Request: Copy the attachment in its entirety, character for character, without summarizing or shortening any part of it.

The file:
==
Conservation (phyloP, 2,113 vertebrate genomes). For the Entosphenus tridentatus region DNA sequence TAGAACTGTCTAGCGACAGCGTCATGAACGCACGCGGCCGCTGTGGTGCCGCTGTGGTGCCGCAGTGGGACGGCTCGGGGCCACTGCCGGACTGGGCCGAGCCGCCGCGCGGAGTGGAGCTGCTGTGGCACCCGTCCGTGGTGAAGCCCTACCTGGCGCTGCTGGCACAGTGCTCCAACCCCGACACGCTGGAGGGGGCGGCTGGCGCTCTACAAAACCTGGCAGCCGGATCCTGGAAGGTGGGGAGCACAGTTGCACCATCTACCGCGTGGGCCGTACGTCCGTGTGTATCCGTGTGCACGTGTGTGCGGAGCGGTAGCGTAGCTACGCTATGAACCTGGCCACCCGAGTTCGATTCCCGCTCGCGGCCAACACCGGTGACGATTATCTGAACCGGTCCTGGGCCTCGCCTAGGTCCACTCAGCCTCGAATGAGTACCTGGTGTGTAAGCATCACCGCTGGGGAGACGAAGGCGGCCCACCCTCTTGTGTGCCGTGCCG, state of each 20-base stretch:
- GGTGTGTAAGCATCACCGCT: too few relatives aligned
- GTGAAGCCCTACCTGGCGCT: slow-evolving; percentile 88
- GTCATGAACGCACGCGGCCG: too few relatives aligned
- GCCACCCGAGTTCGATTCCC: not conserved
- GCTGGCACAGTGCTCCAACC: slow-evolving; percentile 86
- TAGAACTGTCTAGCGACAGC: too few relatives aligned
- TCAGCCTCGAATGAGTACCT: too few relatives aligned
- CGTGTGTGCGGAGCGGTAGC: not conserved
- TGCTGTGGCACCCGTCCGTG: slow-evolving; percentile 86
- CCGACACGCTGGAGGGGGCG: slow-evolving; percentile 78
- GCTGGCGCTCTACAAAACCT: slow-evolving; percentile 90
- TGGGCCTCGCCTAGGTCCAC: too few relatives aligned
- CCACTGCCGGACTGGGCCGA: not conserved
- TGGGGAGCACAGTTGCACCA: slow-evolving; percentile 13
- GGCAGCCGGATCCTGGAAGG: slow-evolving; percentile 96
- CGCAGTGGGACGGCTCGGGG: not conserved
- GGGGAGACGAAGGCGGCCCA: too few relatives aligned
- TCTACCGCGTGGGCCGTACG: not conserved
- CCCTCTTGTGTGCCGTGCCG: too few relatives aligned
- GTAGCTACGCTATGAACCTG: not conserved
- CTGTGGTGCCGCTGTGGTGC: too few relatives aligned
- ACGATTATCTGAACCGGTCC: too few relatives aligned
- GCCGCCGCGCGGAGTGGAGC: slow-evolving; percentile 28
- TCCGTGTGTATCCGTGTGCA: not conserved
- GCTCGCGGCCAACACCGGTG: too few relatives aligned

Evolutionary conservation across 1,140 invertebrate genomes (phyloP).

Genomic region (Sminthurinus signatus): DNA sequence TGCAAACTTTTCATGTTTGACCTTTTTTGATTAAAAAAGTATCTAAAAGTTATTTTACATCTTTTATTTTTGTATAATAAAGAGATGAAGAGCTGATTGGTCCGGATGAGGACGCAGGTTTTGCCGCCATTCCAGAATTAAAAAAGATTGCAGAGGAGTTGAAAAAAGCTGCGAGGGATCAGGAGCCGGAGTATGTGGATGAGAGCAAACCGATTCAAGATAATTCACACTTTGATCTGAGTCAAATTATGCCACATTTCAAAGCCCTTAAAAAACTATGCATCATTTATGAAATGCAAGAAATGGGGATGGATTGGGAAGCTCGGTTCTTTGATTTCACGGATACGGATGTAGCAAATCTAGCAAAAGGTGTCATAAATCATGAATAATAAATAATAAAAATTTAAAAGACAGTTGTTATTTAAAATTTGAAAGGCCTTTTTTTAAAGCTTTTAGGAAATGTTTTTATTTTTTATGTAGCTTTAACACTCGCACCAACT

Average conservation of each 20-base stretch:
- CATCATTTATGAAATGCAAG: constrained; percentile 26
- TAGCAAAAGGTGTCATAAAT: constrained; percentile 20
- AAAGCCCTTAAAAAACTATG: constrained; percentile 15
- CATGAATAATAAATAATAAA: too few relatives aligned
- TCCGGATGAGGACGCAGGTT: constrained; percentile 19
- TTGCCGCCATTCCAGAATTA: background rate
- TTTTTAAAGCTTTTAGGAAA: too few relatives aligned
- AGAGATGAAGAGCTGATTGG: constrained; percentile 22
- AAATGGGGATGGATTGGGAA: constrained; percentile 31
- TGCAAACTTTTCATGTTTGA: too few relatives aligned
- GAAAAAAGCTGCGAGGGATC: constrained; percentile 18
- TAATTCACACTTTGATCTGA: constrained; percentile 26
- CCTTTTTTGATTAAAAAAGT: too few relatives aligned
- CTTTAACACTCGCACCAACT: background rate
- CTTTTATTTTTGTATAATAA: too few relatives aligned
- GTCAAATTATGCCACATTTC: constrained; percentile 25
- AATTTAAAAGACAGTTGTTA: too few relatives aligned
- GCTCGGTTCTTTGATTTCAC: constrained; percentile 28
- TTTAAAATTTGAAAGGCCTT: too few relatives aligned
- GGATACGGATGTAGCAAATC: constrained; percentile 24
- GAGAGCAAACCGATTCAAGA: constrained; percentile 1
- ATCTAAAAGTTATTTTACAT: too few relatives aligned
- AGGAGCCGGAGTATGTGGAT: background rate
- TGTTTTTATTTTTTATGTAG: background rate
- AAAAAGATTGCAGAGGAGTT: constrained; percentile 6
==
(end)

Conservation (phyloP, 2,113 vertebrate genomes). For the Entosphenus tridentatus region DNA sequence TAGAACTGTCTAGCGACAGCGTCATGAACGCACGCGGCCGCTGTGGTGCCGCTGTGGTGCCGCAGTGGGACGGCTCGGGGCCACTGCCGGACTGGGCCGAGCCGCCGCGCGGAGTGGAGCTGCTGTGGCACCCGTCCGTGGTGAAGCCCTACCTGGCGCTGCTGGCACAGTGCTCCAACCCCGACACGCTGGAGGGGGCGGCTGGCGCTCTACAAAACCTGGCAGCCGGATCCTGGAAGGTGGGGAGCACAGTTGCACCATCTACCGCGTGGGCCGTACGTCCGTGTGTATCCGTGTGCACGTGTGTGCGGAGCGGTAGCGTAGCTACGCTATGAACCTGGCCACCCGAGTTCGATTCCCGCTCGCGGCCAACACCGGTGACGATTATCTGAACCGGTCCTGGGCCTCGCCTAGGTCCACTCAGCCTCGAATGAGTACCTGGTGTGTAAGCATCACCGCTGGGGAGACGAAGGCGGCCCACCCTCTTGTGTGCCGTGCCG, state of each 20-base stretch:
- GGTGTGTAAGCATCACCGCT: too few relatives aligned
- GTGAAGCCCTACCTGGCGCT: slow-evolving; percentile 88
- GTCATGAACGCACGCGGCCG: too few relatives aligned
- GCCACCCGAGTTCGATTCCC: not conserved
- GCTGGCACAGTGCTCCAACC: slow-evolving; percentile 86
- TAGAACTGTCTAGCGACAGC: too few relatives aligned
- TCAGCCTCGAATGAGTACCT: too few relatives aligned
- CGTGTGTGCGGAGCGGTAGC: not conserved
- TGCTGTGGCACCCGTCCGTG: slow-evolving; percentile 86
- CCGACACGCTGGAGGGGGCG: slow-evolving; percentile 78
- GCTGGCGCTCTACAAAACCT: slow-evolving; percentile 90
- TGGGCCTCGCCTAGGTCCAC: too few relatives aligned
- CCACTGCCGGACTGGGCCGA: not conserved
- TGGGGAGCACAGTTGCACCA: slow-evolving; percentile 13
- GGCAGCCGGATCCTGGAAGG: slow-evolving; percentile 96
- CGCAGTGGGACGGCTCGGGG: not conserved
- GGGGAGACGAAGGCGGCCCA: too few relatives aligned
- TCTACCGCGTGGGCCGTACG: not conserved
- CCCTCTTGTGTGCCGTGCCG: too few relatives aligned
- GTAGCTACGCTATGAACCTG: not conserved
- CTGTGGTGCCGCTGTGGTGC: too few relatives aligned
- ACGATTATCTGAACCGGTCC: too few relatives aligned
- GCCGCCGCGCGGAGTGGAGC: slow-evolving; percentile 28
- TCCGTGTGTATCCGTGTGCA: not conserved
- GCTCGCGGCCAACACCGGTG: too few relatives aligned

Evolutionary conservation across 1,140 invertebrate genomes (phyloP).

Genomic region (Sminthurinus signatus): DNA sequence TGCAAACTTTTCATGTTTGACCTTTTTTGATTAAAAAAGTATCTAAAAGTTATTTTACATCTTTTATTTTTGTATAATAAAGAGATGAAGAGCTGATTGGTCCGGATGAGGACGCAGGTTTTGCCGCCATTCCAGAATTAAAAAAGATTGCAGAGGAGTTGAAAAAAGCTGCGAGGGATCAGGAGCCGGAGTATGTGGATGAGAGCAAACCGATTCAAGATAATTCACACTTTGATCTGAGTCAAATTATGCCACATTTCAAAGCCCTTAAAAAACTATGCATCATTTATGAAATGCAAGAAATGGGGATGGATTGGGAAGCTCGGTTCTTTGATTTCACGGATACGGATGTAGCAAATCTAGCAAAAGGTGTCATAAATCATGAATAATAAATAATAAAAATTTAAAAGACAGTTGTTATTTAAAATTTGAAAGGCCTTTTTTTAAAGCTTTTAGGAAATGTTTTTATTTTTTATGTAGCTTTAACACTCGCACCAACT

Average conservation of each 20-base stretch:
- CATCATTTATGAAATGCAAG: constrained; percentile 26
- TAGCAAAAGGTGTCATAAAT: constrained; percentile 20
- AAAGCCCTTAAAAAACTATG: constrained; percentile 15
- CATGAATAATAAATAATAAA: too few relatives aligned
- TCCGGATGAGGACGCAGGTT: constrained; percentile 19
- TTGCCGCCATTCCAGAATTA: background rate
- TTTTTAAAGCTTTTAGGAAA: too few relatives aligned
- AGAGATGAAGAGCTGATTGG: constrained; percentile 22
- AAATGGGGATGGATTGGGAA: constrained; percentile 31
- TGCAAACTTTTCATGTTTGA: too few relatives aligned
- GAAAAAAGCTGCGAGGGATC: constrained; percentile 18
- TAATTCACACTTTGATCTGA: constrained; percentile 26
- CCTTTTTTGATTAAAAAAGT: too few relatives aligned
- CTTTAACACTCGCACCAACT: background rate
- CTTTTATTTTTGTATAATAA: too few relatives aligned
- GTCAAATTATGCCACATTTC: constrained; percentile 25
- AATTTAAAAGACAGTTGTTA: too few relatives aligned
- GCTCGGTTCTTTGATTTCAC: constrained; percentile 28
- TTTAAAATTTGAAAGGCCTT: too few relatives aligned
- GGATACGGATGTAGCAAATC: constrained; percentile 24
- GAGAGCAAACCGATTCAAGA: constrained; percentile 1
- ATCTAAAAGTTATTTTACAT: too few relatives aligned
- AGGAGCCGGAGTATGTGGAT: background rate
- TGTTTTTATTTTTTATGTAG: background rate
- AAAAAGATTGCAGAGGAGTT: constrained; percentile 6